µSpectre is hosted on a git repository on gitlab. To clone it, run
$ git clone https://gitlab.com/muspectre/muspectre.git
or if you prefer identifying yourself using a public ssh-key, run
$ git clone firstname.lastname@example.org:muspectre/muspectre.git
The latter option requires you to have a user account on gitlab (create).
You can compile µSpectre using CMake (3.1.0 or higher). The current (and possibly incomplete list of) dependencies are
CMake (3.1.0 or higher)
Python3 including the header files.
Sphinx and Breathe (necessary if you want to build the documentation (turned off by default)
Eigen (3.3.0 or higher). If you do not install this, it will be downloaded automatically at configuration time, so this is not strictly necessary. The download can be slow, though, so we recommend installing it on your system.
The CMake curses graphical user interface (
- µSpectre requires a relatively modern compiler as it makes heavy use of C++14
features. It has successfully been compiled and tested using the following compilers under Linux
and using clang-4.0 under MacOS.
It does not compile on Intel’s most recent compiler, as it is still lacking some C++14 support. Work-arounds are planned, but will have to wait for someone to pick up the task.
To compile, create a build folder and configure the CMake project. If you do this in the folder you cloned in the previous step, it can look for instance like this:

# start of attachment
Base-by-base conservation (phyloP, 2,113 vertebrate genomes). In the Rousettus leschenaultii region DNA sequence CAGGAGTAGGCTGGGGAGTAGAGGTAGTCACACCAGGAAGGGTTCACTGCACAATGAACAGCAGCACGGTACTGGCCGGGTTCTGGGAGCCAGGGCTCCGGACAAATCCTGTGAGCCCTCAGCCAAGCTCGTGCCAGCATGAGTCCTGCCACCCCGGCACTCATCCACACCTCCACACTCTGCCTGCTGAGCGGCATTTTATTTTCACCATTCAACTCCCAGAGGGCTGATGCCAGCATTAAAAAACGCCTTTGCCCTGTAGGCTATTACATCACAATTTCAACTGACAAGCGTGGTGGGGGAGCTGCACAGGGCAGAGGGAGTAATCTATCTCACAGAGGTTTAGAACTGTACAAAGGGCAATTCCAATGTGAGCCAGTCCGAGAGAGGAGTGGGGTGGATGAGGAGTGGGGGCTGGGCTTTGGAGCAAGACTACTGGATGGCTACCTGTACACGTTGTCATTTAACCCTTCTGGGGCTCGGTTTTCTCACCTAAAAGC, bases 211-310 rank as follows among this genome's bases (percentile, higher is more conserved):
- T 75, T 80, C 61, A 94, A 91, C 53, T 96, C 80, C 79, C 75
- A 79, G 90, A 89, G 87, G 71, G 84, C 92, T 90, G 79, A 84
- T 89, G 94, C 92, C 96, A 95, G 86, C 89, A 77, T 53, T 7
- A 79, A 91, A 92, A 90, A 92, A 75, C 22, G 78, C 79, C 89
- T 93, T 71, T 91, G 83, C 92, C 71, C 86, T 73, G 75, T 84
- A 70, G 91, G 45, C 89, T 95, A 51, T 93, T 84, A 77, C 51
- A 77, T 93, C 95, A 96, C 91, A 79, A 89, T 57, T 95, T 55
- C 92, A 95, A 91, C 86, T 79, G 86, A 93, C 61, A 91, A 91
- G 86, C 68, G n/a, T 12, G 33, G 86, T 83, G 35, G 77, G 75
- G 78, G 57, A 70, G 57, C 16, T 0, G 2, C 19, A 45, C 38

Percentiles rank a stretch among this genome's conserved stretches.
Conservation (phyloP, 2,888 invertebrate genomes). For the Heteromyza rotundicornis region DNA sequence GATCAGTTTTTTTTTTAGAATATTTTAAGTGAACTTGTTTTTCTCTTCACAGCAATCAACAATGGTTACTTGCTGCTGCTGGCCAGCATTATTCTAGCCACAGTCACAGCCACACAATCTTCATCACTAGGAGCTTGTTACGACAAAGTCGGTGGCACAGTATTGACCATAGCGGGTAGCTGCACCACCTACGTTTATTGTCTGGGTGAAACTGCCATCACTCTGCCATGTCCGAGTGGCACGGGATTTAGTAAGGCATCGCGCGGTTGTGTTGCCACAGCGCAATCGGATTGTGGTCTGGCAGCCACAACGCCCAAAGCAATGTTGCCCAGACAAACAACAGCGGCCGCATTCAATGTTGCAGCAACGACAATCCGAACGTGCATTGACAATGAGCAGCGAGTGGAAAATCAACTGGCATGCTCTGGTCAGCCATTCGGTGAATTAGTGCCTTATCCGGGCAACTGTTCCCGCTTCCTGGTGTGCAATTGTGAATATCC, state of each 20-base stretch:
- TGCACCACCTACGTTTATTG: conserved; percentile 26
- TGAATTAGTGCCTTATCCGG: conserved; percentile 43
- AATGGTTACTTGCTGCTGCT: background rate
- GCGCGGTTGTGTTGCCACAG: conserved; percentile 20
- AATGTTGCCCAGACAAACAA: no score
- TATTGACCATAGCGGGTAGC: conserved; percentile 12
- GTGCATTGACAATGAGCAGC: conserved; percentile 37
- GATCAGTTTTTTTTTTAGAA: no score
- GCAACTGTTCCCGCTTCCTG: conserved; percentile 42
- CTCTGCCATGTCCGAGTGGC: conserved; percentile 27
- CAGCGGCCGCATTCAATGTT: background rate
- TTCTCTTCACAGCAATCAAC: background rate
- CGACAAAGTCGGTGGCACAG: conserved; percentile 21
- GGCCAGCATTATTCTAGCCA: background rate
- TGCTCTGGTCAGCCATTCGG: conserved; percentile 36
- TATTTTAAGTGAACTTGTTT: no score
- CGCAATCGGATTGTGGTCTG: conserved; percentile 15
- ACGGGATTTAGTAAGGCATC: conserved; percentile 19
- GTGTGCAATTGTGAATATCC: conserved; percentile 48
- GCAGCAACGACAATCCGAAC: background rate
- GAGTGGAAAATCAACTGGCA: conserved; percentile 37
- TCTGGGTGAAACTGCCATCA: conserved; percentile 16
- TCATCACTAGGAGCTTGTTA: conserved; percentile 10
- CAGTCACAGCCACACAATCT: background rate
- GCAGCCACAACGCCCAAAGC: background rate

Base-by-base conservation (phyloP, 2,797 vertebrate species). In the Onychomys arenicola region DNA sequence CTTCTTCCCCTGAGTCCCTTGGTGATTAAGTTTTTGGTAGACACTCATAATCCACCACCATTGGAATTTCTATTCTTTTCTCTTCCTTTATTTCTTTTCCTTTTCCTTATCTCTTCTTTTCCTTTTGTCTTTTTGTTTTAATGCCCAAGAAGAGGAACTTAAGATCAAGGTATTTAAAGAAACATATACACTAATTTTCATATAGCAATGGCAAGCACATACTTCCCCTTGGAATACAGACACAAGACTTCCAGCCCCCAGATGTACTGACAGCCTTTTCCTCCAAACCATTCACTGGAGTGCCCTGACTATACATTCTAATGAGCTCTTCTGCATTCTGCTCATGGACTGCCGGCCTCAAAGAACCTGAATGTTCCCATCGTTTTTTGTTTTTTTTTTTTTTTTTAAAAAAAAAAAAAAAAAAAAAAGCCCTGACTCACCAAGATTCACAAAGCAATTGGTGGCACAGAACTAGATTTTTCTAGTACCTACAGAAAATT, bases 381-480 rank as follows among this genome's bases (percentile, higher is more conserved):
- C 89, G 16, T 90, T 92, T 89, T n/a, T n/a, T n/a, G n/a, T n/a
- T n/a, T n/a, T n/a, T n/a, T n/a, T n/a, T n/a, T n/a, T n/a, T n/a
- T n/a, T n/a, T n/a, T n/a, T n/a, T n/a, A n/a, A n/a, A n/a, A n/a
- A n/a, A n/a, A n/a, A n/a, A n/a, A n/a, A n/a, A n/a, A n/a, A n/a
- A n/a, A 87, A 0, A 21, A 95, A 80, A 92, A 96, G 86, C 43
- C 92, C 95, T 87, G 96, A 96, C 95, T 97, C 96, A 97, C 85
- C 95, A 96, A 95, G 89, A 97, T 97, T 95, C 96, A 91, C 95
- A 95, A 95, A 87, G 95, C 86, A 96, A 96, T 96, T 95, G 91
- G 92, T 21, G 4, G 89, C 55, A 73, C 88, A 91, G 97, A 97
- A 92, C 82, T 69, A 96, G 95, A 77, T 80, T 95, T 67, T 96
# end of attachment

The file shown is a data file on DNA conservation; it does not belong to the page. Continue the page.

$ mkdir build-release $ cd build-release $ ccmake ..
Then, set the build type to
Release to produce optimised code. µSpectre
makes heavy use of expression templates, so optimisation is paramount. (As an
example, the performance difference between code compiled in
Release is about a factor 40 in simple linear elasticity.)
Finally, compile the library and the tests by running
$ make -j <NB-OF-PROCESSES>
When using the
-j option to compile, be aware that compiling µSpectre
uses quite a bit of RAM. If your machine start swapping at compile time,
reduce the number of parallel compilations
The easiest and intended way of using µSpectre is through its Python bindings. The following simple example computes the response of a two-dimensional stretched periodic RVE cell. The cell consist of a soft matrix with a circular hard inclusion.
More examples both python and c++ executables can be found in the
If you think you found a bug, you are probably right. Please report it! The
preferred way is for you to create a task on µSpectre’s workboard and assign it to user
junge. Include steps to reproduce the bug if possible. Someone will answer
as soon as possible.
We welcome contributions both for new features and bug fixes. New features must be documented and have unit tests. Please submit merge requests for review. More detailed guidelines for submissions will follow soonᵀᴹ.